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Parenting a Child With a Rare Disease: Fighting for Quality Medical Care

When your child has a rare disease, as a parent, you face a multitude of significant challenges. Rising to meet these challenges, day after day, can make you feel like a prizefighter going 50 rounds with the heavyweight champion of the world. In addition to trying to obtain appropriate expert care, there are the financial and logistical hurdles, the social and emotional effects living with the condition has on your child and on you, as well as the effects the situation has on your other children. It’s one blow after another.


Out of all the challenges you face, the first one to address is the quest for quality medical treatment. And the first step of this task is to obtain the right diagnosis – often a near-insurmountable undertaking. You have to be your child’s champion and support system during a journey of endless tests that lead to no answers, while you watch his suffering continue or worsen. But as you keep pushing the doctors to continue looking for a cause, you now find another obstacle – the negative consequences of insisting on more tests. Now you have to navigate the annoyance of the healthcare providers. And in too many cases, your assertiveness leads to suspicion. Your child has anxiety, you are abusive: she is put into a psych program, or he is taken away and put into foster care. Now they have to deal with an illness without your comfort and support.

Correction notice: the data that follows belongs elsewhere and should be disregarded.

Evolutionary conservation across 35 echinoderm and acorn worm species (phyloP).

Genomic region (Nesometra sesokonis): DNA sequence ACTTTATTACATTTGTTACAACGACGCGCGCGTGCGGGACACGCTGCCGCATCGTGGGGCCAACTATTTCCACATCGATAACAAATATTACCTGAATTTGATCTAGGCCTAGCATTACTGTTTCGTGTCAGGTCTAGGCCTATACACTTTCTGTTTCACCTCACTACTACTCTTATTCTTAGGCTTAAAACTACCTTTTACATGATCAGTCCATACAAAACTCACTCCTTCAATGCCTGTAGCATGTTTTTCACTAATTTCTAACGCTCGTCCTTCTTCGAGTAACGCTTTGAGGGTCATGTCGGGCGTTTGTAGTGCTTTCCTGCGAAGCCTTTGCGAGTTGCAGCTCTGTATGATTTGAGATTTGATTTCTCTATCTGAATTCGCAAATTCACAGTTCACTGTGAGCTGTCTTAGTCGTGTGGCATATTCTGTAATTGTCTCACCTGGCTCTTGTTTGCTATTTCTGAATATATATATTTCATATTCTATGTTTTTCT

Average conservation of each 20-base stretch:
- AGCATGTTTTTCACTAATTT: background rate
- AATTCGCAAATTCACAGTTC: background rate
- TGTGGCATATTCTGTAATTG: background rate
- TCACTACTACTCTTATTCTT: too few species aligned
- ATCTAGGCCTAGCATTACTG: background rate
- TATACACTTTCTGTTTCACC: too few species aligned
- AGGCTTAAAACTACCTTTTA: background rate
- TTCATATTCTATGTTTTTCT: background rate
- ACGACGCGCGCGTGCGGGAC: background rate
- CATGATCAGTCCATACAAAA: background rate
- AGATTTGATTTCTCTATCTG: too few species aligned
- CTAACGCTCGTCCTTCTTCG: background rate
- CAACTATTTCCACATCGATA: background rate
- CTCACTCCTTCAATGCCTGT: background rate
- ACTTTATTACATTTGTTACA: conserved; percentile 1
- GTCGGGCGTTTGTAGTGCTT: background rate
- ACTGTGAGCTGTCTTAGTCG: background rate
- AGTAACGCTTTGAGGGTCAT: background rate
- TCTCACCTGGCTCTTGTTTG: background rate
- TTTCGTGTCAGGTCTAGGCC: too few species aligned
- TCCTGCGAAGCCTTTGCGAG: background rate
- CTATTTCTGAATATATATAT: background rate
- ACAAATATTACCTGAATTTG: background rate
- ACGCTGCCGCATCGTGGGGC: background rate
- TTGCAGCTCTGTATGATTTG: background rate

Parents of rare disease patients are expert medical researchers, and that is no easy task. You have no medical training to guide you and therefore, no criteria to ascertain what is good information and what is garbage. And once you have done this exhaustive research, and you have intelligent questions and discussion points, healthcare providers often do not take it well. They may even become hostile. You are a high-wire act, walking the tightrope between fighting for your kid and not alienating providers in a position to get them help.


Which leads to the emotional hurdles…stay tuned.

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